WALSH MCDERMOTT FRIEND AND COLLEAGUE 295 ~ became acquainted with Walsh McDermott in 1949-50, when ~ was appointed to serve, under his chairmanship, on the Experimental Therapeutics Study Section of the National Institutes of Health. He had a light touch and often injected a bit of humor into the discussions while he kept things moving. ~ was im- pressed by the way he made our business go. By the end of the day our work was done, and we were satisfied with it. As ~ look back on his performance, ~ am convinced that the reason he guided us so well was that he always did his "home- work." He studied carefully every grant request that was to come before us with skill and dedication accounting, doubtless, for the many invitations he received to serve on committees and advisory boards. During the last eight years of his life, Walsh McDermott was a trustee of Columbia University. At a memorial service after his death, Columbia's President Sovern said of him: "What Walsh communicated was warmth, good sense, and wonderful humor. He brightened the deliberations of our Board of Trustees even as he made them wiser. Though it strain credulity, even committee meetings could be fun if Walsh was there. " · · CREATION OF THE INSTITUTE OF MEDICINE From time to time throughout the 1960s there had been suggestions that a National Academy of Medicine, related to the National Academy of Sciences, should be formed. McDermott was elected to the NAS in 1967, undoubtedly because of his studies of chemotherapy and his work on the phenomenon of microbial persistence. Soon thereafter he was asked to chair a new planning committee called the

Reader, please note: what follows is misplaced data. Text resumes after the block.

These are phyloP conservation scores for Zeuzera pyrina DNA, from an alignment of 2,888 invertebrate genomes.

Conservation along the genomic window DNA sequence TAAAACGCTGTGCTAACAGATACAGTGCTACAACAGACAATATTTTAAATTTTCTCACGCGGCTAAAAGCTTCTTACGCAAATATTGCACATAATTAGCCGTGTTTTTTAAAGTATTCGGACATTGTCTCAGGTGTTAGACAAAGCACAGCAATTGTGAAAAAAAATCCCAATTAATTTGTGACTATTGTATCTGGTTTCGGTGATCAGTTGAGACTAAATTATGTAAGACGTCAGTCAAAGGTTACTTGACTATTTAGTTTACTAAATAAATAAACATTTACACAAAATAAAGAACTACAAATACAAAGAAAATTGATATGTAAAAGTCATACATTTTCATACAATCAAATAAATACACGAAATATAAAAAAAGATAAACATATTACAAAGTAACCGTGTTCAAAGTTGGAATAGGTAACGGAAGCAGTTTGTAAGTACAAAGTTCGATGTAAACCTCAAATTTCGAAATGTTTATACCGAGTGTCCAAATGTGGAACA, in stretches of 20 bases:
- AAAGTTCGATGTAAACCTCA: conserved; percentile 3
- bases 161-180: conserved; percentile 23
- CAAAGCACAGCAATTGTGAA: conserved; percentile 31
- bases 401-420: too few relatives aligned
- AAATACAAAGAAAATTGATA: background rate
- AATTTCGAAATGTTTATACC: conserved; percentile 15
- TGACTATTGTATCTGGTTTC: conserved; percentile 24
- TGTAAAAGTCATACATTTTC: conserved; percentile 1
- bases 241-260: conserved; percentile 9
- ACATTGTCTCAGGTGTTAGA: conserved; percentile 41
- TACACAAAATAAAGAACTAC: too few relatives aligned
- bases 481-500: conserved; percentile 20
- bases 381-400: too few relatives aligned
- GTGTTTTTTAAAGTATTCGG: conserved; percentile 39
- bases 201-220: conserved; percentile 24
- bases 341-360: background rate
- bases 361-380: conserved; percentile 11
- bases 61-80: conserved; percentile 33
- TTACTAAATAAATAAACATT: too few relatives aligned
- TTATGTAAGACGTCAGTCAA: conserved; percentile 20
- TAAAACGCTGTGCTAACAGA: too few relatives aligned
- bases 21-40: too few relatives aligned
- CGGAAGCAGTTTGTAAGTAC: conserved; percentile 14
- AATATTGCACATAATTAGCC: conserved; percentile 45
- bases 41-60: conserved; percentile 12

296 BIOGRAPHICAL MEMOIRS Board on Medicine, whose deliberations have been described by Irving M. I,ondon: "As you know, the president of the National Academy of Sciences, Fred Seitz, appointed a Board on Medicine with Walsh as chairman in the late 1960s. A major function of the Board was to speak to important issues in medicine, to provide informed advice, and to avoid the lobbying posture of organizations such as the American Medical Association. "An additional important function of the Board was to consider the form that such an organization should develop. There were various cur- rents of thought concerning this organizational form. Some individuals advocated the establishment of a National Academy of Medicine which would be largely honorific, free-standing, and not associated with the National Academy of Sciences. Those who held this position argued that association with the National Academy of Sciences would be too restrictive. Others particularly Walsh and I favored close association with the National Academy of Sciences because we felt that the NAS would lend its prestige to our new organization and at the same time would help to ex- ercise a kind of desirable quality control." McDermott and others argued successfully that what was needed! was a prestigious organization affiliated with the NAS but with a diverse membership, to include not only members of the meclical profession but also people with expertise in related fields of economics, law, social sciences, ant! other health care professions such as nursing. This notion was ac- cepted by the new president of the NAS, Philip Handier. The result was a unique organization the Institute of Medicine of the National Academy of Sciences. In the two decades of its existence, the Institute of Medicine has served a variety of important functions and come to be regarded as an influential force in American med- icine. It has conducted! many excellent studies and fulfills a function not appropriate to other societies or organizations in the health care fielcI. Summarizing Walsh McDermott's contribution to the es- tablishment of the lOM, Irving London wrote: